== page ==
Dialectical behavior therapy or DBT is a modified type of cognitive-behavioral therapy (CBT). Cognitive-behavioral therapy focuses on identifying the negative thinking patterns and encourages positive behavioral changes. The therapy helps treat suicidal and other self-destructive behaviors by teaching patients coping mechanisms and other helpful strategies. One of the fundamental goals of this treatment is to encourage people to live in the moment, understand and regulate their emotions, and work on their relationships with others.
What is dialectical behavior therapy?
The term “dialectical” denotes the idea of combining two approaches to therapy – “acceptance” and “change.” Through DBT, therapists focus on building acceptance perspectives in the patients to bring reassurance and promote balance. It helps in initiating the transformation in the patient’s negative behaviors. Standard dialectical behavior therapy has four different techniques:
- Individual therapy
- Group skills training
- Phone coaching
- Consultation group
What are the conditions that dialectical behavioral therapy treats?
Dialectical behavioral therapy focuses on treating high-risk and difficult-to-treat patients. It was initially introduced to cure patients with suicidal behaviors and borderline personality disorder, leading to acute emotional distress. Such patients often struggle from the following intense emotional outbreaks:
- Posttraumatic stress disorders
- Anger and aggression
- Binge eating and insomnia
- Rapidly changing moods
- Extreme sensitivity to rejection
However, it has proven beneficial for other mental health issues that can harm an individual’s safety, family, relationships, and professional life.
What are the visible symptoms a DBT patient can witness?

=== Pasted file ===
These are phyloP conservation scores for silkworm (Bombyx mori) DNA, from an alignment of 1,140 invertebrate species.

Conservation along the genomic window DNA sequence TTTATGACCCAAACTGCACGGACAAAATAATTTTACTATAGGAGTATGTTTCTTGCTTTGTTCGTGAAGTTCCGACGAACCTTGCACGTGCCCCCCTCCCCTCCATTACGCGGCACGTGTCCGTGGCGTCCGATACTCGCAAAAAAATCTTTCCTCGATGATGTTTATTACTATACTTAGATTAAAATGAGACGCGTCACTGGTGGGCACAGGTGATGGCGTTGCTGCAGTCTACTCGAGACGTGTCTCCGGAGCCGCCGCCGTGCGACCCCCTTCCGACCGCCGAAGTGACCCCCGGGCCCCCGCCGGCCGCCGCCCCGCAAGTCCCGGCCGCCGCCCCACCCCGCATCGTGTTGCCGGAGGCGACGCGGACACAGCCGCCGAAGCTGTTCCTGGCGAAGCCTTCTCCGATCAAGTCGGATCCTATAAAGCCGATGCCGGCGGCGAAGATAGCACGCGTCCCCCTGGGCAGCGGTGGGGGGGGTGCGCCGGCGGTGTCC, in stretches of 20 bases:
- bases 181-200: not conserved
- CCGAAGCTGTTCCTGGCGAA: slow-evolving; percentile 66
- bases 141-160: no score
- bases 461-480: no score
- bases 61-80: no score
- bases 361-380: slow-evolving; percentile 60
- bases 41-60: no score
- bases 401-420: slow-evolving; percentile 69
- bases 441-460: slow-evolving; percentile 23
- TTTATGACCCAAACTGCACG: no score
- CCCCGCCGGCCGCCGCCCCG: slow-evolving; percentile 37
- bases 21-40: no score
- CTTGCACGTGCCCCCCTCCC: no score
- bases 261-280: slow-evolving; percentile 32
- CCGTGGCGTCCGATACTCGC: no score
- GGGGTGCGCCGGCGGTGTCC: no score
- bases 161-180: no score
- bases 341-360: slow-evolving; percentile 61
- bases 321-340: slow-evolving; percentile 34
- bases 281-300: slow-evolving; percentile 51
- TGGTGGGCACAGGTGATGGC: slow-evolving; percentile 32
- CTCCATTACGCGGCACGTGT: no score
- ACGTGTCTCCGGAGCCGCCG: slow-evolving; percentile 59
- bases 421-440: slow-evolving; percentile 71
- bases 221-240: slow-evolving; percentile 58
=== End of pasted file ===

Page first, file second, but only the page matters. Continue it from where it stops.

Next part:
Dialectical behavioral therapy helps eliminate impulsive behavior such as self-injury, risky sex, substance abuse, and recurring life crisis, including legal troubles and homelessness. With regular and focused-treatment, it can also help in treating depression and related issues. Patients who have gone through or are undergoing dialectical behavioral therapy can witness the following improvements:
- Fewer hospitalizations
- Reduced anger and aggressive moods
- Decrease in suicidal behaviors
- Less likely to discontinue the treatment
- Improved social interaction and functioning
How does DBT work?
An extensive dialectical behavioral treatment focuses on the following four ways to uplift and enhance the essential life skills:
- Distress tolerance- The process of feeling intense emotions without engaging in unhealthy behaviors and curbing the thoughts of self-harm, substance abuse, or other aggressive actions earlier used to cope with distress. Therefore, it is an effective method to help people regulate impulsivity and anger.
- Mindfulness- The process of becoming more aware of the inner self and the external situations by focusing attention on the present moment.
- Interpersonal effectiveness- It is the process of navigating conflict and interacting assertively. It helps build positive attributes in the patients that enable them to reconcile, negotiate, relate, maintain and work in social situations.
- Emotional regulation- It involves identifying and learning to deal with strong emotions in a healthy way. It enhances work performance, promotes long-term well-being, and enriches interpersonal relationships.
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